The beginning of Moonstruck, during the opening credits that is, they cut between Loretta walking to work and steps in the setup of the production of La Boheme, the posters being put up outside, the truck full of set pieces driving through the streets and arriving at the Met. (This sequence was not, by the way, in the final draft of John Patrick Shanley’s script.) The story about to unfold is framed along with La Boheme, tying the two together.
Szigeti (2013) explains:
Moonstruck uses opera and La Bohème to illustrate a heartbreaking and even illicit passion between Nick Cage’s character Ronny to Cher’s Loretta. ... As Loretta watches Mimì’s heartbreak unfold, her own heart breaks as she realizes her connection to Johnny is a love she also must leave behind.
I think it’s something a little different, actually. I don’t think Loretta really laments losing her connection to Johnny at all. She has spent seven years as a widow, propagating the idea that her life is full of bad luck. She waited for love to get married, her husband wanted to have a baby right away but she didn’t. He was hit by a bus and, as she tells Ronny, she’s got no husband, no baby, no nothing. No, she doesn’t lament her loss of Johnny, nor even her loss of her husband. Not anymore. If anything, she laments the loss of who she is. Recall her mother’s line to the professor: “I can’t invite you in because I’m married. Because I know who I am.” Loretta, on the other hand, does not know who she is. She just thinks she does. The woman she has been... or perhaps simply the woman she has been presenting as—that woman can no longer be. Ronny has woken something—someone—in her that she has probably not forgotten but has certainly been avoiding.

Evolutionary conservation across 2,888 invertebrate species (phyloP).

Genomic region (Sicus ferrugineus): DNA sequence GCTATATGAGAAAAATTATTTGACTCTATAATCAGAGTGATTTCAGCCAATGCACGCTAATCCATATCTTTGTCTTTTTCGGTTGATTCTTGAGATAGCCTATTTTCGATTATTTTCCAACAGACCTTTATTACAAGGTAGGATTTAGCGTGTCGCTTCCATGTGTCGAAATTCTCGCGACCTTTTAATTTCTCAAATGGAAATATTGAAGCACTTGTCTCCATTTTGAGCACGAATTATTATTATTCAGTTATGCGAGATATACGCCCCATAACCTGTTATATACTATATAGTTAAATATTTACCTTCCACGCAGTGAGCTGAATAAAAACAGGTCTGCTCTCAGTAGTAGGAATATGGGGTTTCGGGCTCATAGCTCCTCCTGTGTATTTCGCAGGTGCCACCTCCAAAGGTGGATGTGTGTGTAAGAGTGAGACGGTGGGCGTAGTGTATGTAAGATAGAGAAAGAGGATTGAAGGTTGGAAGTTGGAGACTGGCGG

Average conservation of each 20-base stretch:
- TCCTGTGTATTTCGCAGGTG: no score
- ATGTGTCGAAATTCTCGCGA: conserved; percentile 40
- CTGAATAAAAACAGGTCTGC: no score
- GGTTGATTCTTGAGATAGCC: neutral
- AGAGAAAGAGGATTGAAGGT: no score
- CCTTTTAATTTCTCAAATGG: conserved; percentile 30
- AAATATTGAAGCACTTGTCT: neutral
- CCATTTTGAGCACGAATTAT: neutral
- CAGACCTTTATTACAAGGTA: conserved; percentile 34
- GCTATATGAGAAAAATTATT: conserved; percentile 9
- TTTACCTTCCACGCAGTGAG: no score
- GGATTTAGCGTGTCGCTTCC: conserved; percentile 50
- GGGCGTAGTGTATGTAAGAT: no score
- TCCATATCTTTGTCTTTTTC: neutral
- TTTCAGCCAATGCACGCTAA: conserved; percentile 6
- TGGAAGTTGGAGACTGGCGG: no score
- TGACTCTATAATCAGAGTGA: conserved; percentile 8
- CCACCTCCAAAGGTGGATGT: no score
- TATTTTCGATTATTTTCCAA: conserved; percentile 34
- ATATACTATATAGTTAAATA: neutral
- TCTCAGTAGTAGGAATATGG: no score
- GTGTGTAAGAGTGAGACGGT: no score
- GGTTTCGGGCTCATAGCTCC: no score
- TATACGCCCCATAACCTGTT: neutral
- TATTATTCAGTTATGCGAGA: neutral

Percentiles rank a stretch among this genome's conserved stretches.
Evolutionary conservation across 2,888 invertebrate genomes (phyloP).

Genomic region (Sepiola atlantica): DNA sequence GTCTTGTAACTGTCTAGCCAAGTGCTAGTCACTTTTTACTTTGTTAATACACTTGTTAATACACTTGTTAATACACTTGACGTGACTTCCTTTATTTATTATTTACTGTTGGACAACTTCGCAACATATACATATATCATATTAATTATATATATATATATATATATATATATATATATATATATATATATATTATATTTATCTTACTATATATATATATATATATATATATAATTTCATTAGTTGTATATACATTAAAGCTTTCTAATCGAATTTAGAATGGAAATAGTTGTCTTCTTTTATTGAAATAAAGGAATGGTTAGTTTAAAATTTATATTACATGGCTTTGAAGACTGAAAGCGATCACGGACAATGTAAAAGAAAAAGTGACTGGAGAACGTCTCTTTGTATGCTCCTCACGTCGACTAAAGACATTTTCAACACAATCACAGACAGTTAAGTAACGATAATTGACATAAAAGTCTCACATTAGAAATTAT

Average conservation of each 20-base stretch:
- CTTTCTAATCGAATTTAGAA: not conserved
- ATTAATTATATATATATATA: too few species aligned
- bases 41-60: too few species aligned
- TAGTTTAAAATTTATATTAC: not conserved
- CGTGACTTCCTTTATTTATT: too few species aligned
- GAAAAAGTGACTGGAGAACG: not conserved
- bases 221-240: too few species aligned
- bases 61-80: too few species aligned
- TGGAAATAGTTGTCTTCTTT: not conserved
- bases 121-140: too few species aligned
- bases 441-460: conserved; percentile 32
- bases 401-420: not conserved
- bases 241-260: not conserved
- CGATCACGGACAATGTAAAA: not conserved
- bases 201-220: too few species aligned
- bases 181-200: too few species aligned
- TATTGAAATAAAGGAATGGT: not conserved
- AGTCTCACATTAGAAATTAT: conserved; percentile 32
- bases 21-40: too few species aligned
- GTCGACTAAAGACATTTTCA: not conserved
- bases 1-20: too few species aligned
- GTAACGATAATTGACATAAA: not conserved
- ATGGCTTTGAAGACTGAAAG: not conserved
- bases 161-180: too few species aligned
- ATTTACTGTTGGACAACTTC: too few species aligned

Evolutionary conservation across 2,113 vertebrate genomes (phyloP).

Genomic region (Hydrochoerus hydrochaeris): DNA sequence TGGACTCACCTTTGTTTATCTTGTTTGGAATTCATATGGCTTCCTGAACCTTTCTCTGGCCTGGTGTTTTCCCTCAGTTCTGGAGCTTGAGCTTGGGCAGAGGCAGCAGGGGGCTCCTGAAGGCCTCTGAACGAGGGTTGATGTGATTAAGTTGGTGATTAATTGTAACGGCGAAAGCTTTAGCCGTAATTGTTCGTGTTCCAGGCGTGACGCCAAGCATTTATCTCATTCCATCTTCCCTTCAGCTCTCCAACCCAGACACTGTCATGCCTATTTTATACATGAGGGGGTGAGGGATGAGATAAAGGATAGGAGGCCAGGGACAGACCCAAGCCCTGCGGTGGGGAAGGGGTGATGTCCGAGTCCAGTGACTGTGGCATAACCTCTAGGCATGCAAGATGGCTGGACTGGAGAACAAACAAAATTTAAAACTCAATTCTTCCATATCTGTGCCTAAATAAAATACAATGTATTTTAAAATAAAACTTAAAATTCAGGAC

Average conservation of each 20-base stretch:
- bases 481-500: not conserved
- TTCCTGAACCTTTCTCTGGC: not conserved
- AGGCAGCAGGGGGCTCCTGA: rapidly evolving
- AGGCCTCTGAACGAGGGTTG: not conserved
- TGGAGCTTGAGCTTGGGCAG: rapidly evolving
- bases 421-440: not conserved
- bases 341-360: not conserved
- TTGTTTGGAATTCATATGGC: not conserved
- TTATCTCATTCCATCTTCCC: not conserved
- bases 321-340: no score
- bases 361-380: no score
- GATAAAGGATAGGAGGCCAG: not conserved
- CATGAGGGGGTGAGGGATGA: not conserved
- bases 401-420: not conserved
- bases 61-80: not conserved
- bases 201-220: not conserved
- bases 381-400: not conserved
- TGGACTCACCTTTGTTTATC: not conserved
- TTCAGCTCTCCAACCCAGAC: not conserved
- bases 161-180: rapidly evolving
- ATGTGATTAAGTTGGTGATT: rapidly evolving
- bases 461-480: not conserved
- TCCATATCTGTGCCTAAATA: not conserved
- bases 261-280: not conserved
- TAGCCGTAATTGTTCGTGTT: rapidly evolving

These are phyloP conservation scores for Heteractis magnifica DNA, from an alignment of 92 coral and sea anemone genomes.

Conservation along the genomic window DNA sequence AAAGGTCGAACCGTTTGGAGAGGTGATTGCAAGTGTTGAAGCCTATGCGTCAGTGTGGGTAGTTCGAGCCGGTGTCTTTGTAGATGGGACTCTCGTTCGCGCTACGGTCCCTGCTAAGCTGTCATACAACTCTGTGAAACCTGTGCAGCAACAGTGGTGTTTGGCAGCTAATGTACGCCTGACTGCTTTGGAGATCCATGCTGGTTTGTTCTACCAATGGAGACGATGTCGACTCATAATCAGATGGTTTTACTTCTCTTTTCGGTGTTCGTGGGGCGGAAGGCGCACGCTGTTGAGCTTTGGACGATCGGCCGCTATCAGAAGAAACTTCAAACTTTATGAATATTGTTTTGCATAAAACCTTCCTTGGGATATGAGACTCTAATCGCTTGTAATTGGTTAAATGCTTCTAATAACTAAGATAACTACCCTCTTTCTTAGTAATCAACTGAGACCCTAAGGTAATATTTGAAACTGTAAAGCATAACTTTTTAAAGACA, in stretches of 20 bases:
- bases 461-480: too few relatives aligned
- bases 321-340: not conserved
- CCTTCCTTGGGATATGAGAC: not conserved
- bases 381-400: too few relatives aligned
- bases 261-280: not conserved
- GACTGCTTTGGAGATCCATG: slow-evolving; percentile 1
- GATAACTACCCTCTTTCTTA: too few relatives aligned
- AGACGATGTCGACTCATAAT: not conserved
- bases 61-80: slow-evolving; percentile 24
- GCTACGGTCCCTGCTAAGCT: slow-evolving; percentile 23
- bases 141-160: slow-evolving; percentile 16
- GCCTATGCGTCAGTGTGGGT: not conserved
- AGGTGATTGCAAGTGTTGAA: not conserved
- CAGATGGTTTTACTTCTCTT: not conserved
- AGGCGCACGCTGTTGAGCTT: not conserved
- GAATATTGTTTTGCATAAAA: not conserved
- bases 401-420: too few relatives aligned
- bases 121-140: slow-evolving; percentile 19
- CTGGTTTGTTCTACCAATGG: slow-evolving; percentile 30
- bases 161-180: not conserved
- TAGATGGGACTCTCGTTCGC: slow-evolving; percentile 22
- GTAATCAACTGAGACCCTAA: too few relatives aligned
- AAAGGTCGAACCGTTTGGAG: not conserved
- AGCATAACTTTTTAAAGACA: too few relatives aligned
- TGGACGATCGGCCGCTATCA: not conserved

And, she gives in. In Shanley’s final draft, there is more to Loretta’s dialogue as Ronny takes her to the bed. She says:
All my life I have never reached a man. I knew that I would reach my husband, but I took my time and he was dead...
I want to cut you open and crawl inside of you. I want you to swallow me...[Yes, this is Loretta’s line, not Ronny’s.]
Get all of me. Take everything...
You’re mad at him, take it out on me, take your revenge on me! Take everything, leaving nothing for him to marry! Hollow me out so there’s nothing left but the skin over my bones. Suck me dry!
Loretta tells her father earlier in the film that he looks tired. But, she is only 37 and her hair is speckled with grey. Loretta is far too weary far too young.
I wrote about Loretta’s scene after getting her hair done and going shopping yesterday. I think what is key to that scene is that it plays almost like a love scene, a seduction scene might between a man and a woman—there’s a fire in the fireplace, some nice music playing, she’s drinking—except Loretta is alone with her new purchases. Her new purchases are, effectively, a new Loretta. And, it is not Ronny, per se, who is seducing the old Loretta; it is the new Loretta seducing the old Loretta, finding something like passion still inside her when she probably thought it was long dead, never to return. Ronny woke it up. Like Mimi in La Boheme, previously, Loretta was dying. Figuratively, of course.
And, really, I have little else to say today.
I wish I were more familiar with La Boheme so as to comment on how the specific scenes and songs we see and hear connect to what’s going on in Moonstruck, but I am not. Rent—I know. But, La Boheme, not so much. Maybe there’s a full length version online someplace to watch...
Works CitedSzigeti, M. (2013). La Boheme in Pop Culture. Canadian Opera Company. http://www.coc.ca/ExploreAndLearn/NewToOpera/OnlineLearningCentre/ParlandoTheCOCBlog.aspx?EntryID=25378